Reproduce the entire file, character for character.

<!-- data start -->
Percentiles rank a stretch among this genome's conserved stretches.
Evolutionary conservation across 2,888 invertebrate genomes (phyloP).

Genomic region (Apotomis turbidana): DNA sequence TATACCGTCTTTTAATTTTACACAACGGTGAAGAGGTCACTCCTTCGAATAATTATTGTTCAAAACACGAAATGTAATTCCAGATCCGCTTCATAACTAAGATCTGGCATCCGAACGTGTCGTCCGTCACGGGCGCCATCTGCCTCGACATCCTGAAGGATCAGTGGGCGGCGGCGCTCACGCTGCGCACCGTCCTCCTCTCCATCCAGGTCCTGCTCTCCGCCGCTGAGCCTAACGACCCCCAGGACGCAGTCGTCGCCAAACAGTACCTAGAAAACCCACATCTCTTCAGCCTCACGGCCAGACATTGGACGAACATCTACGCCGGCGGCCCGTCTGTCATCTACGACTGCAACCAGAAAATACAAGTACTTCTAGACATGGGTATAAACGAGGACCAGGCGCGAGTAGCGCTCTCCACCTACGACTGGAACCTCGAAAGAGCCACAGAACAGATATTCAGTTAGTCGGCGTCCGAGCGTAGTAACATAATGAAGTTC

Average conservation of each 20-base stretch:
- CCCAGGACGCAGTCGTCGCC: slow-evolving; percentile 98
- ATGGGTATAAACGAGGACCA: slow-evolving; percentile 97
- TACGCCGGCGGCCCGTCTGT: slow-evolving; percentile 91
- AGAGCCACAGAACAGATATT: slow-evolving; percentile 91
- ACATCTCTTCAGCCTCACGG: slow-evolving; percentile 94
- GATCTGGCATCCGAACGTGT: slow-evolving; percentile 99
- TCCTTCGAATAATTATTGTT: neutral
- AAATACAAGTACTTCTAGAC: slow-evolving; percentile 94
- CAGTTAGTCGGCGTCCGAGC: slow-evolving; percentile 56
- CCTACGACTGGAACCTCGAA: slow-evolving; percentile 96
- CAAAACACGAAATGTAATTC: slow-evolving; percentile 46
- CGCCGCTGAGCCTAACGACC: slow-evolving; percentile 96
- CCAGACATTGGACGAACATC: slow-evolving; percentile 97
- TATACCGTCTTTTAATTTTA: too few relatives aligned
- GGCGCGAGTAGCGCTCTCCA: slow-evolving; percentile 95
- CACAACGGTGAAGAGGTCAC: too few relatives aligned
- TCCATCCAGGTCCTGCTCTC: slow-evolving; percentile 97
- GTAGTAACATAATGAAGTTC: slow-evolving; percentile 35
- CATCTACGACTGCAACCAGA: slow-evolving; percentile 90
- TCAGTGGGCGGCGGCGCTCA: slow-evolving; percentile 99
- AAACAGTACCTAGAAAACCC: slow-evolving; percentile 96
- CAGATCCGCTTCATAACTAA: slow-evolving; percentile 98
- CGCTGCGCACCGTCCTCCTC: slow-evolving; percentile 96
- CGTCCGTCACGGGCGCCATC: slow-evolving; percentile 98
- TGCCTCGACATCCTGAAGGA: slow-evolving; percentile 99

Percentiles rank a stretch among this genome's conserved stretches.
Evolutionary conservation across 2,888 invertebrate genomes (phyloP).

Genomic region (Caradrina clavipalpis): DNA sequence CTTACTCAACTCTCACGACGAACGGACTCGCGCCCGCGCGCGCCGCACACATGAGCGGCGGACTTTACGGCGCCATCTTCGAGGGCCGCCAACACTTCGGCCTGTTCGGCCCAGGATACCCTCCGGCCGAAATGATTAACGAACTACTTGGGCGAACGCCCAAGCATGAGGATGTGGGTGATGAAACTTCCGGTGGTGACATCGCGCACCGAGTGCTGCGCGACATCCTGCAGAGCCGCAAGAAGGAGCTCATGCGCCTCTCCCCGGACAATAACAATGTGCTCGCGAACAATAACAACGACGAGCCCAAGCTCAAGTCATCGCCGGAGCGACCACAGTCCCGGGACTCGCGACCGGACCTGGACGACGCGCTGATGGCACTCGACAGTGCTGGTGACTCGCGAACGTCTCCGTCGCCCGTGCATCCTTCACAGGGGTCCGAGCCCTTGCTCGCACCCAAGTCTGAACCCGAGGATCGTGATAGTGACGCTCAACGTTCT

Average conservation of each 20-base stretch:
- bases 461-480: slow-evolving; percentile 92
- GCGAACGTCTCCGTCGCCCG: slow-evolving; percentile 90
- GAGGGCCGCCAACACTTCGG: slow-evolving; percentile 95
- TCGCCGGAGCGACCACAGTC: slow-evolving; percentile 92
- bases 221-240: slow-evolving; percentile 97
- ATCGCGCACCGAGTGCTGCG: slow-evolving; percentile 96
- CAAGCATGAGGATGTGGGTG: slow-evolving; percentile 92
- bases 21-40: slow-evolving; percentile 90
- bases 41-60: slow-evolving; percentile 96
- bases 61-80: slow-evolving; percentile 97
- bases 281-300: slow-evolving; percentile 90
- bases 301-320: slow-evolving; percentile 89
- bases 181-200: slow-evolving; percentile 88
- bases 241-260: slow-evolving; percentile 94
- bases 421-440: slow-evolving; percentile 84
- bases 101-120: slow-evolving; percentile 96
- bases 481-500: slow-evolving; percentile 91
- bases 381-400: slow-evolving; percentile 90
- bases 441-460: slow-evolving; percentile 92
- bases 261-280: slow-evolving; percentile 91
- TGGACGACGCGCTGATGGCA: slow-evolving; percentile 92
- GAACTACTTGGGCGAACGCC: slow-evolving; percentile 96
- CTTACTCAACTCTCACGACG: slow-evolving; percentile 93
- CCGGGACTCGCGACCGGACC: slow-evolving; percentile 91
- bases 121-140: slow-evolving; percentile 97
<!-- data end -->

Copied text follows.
Percentiles rank a stretch among this genome's conserved stretches.
Evolutionary conservation across 2,888 invertebrate genomes (phyloP).

Genomic region (Apotomis turbidana): DNA sequence TATACCGTCTTTTAATTTTACACAACGGTGAAGAGGTCACTCCTTCGAATAATTATTGTTCAAAACACGAAATGTAATTCCAGATCCGCTTCATAACTAAGATCTGGCATCCGAACGTGTCGTCCGTCACGGGCGCCATCTGCCTCGACATCCTGAAGGATCAGTGGGCGGCGGCGCTCACGCTGCGCACCGTCCTCCTCTCCATCCAGGTCCTGCTCTCCGCCGCTGAGCCTAACGACCCCCAGGACGCAGTCGTCGCCAAACAGTACCTAGAAAACCCACATCTCTTCAGCCTCACGGCCAGACATTGGACGAACATCTACGCCGGCGGCCCGTCTGTCATCTACGACTGCAACCAGAAAATACAAGTACTTCTAGACATGGGTATAAACGAGGACCAGGCGCGAGTAGCGCTCTCCACCTACGACTGGAACCTCGAAAGAGCCACAGAACAGATATTCAGTTAGTCGGCGTCCGAGCGTAGTAACATAATGAAGTTC

Average conservation of each 20-base stretch:
- CCCAGGACGCAGTCGTCGCC: slow-evolving; percentile 98
- ATGGGTATAAACGAGGACCA: slow-evolving; percentile 97
- TACGCCGGCGGCCCGTCTGT: slow-evolving; percentile 91
- AGAGCCACAGAACAGATATT: slow-evolving; percentile 91
- ACATCTCTTCAGCCTCACGG: slow-evolving; percentile 94
- GATCTGGCATCCGAACGTGT: slow-evolving; percentile 99
- TCCTTCGAATAATTATTGTT: neutral
- AAATACAAGTACTTCTAGAC: slow-evolving; percentile 94
- CAGTTAGTCGGCGTCCGAGC: slow-evolving; percentile 56
- CCTACGACTGGAACCTCGAA: slow-evolving; percentile 96
- CAAAACACGAAATGTAATTC: slow-evolving; percentile 46
- CGCCGCTGAGCCTAACGACC: slow-evolving; percentile 96
- CCAGACATTGGACGAACATC: slow-evolving; percentile 97
- TATACCGTCTTTTAATTTTA: too few relatives aligned
- GGCGCGAGTAGCGCTCTCCA: slow-evolving; percentile 95
- CACAACGGTGAAGAGGTCAC: too few relatives aligned
- TCCATCCAGGTCCTGCTCTC: slow-evolving; percentile 97
- GTAGTAACATAATGAAGTTC: slow-evolving; percentile 35
- CATCTACGACTGCAACCAGA: slow-evolving; percentile 90
- TCAGTGGGCGGCGGCGCTCA: slow-evolving; percentile 99
- AAACAGTACCTAGAAAACCC: slow-evolving; percentile 96
- CAGATCCGCTTCATAACTAA: slow-evolving; percentile 98
- CGCTGCGCACCGTCCTCCTC: slow-evolving; percentile 96
- CGTCCGTCACGGGCGCCATC: slow-evolving; percentile 98
- TGCCTCGACATCCTGAAGGA: slow-evolving; percentile 99

Percentiles rank a stretch among this genome's conserved stretches.
Evolutionary conservation across 2,888 invertebrate genomes (phyloP).

Genomic region (Caradrina clavipalpis): DNA sequence CTTACTCAACTCTCACGACGAACGGACTCGCGCCCGCGCGCGCCGCACACATGAGCGGCGGACTTTACGGCGCCATCTTCGAGGGCCGCCAACACTTCGGCCTGTTCGGCCCAGGATACCCTCCGGCCGAAATGATTAACGAACTACTTGGGCGAACGCCCAAGCATGAGGATGTGGGTGATGAAACTTCCGGTGGTGACATCGCGCACCGAGTGCTGCGCGACATCCTGCAGAGCCGCAAGAAGGAGCTCATGCGCCTCTCCCCGGACAATAACAATGTGCTCGCGAACAATAACAACGACGAGCCCAAGCTCAAGTCATCGCCGGAGCGACCACAGTCCCGGGACTCGCGACCGGACCTGGACGACGCGCTGATGGCACTCGACAGTGCTGGTGACTCGCGAACGTCTCCGTCGCCCGTGCATCCTTCACAGGGGTCCGAGCCCTTGCTCGCACCCAAGTCTGAACCCGAGGATCGTGATAGTGACGCTCAACGTTCT

Average conservation of each 20-base stretch:
- bases 461-480: slow-evolving; percentile 92
- GCGAACGTCTCCGTCGCCCG: slow-evolving; percentile 90
- GAGGGCCGCCAACACTTCGG: slow-evolving; percentile 95
- TCGCCGGAGCGACCACAGTC: slow-evolving; percentile 92
- bases 221-240: slow-evolving; percentile 97
- ATCGCGCACCGAGTGCTGCG: slow-evolving; percentile 96
- CAAGCATGAGGATGTGGGTG: slow-evolving; percentile 92
- bases 21-40: slow-evolving; percentile 90
- bases 41-60: slow-evolving; percentile 96
- bases 61-80: slow-evolving; percentile 97
- bases 281-300: slow-evolving; percentile 90
- bases 301-320: slow-evolving; percentile 89
- bases 181-200: slow-evolving; percentile 88
- bases 241-260: slow-evolving; percentile 94
- bases 421-440: slow-evolving; percentile 84
- bases 101-120: slow-evolving; percentile 96
- bases 481-500: slow-evolving; percentile 91
- bases 381-400: slow-evolving; percentile 90
- bases 441-460: slow-evolving; percentile 92
- bases 261-280: slow-evolving; percentile 91
- TGGACGACGCGCTGATGGCA: slow-evolving; percentile 92
- GAACTACTTGGGCGAACGCC: slow-evolving; percentile 96
- CTTACTCAACTCTCACGACG: slow-evolving; percentile 93
- CCGGGACTCGCGACCGGACC: slow-evolving; percentile 91
- bases 121-140: slow-evolving; percentile 97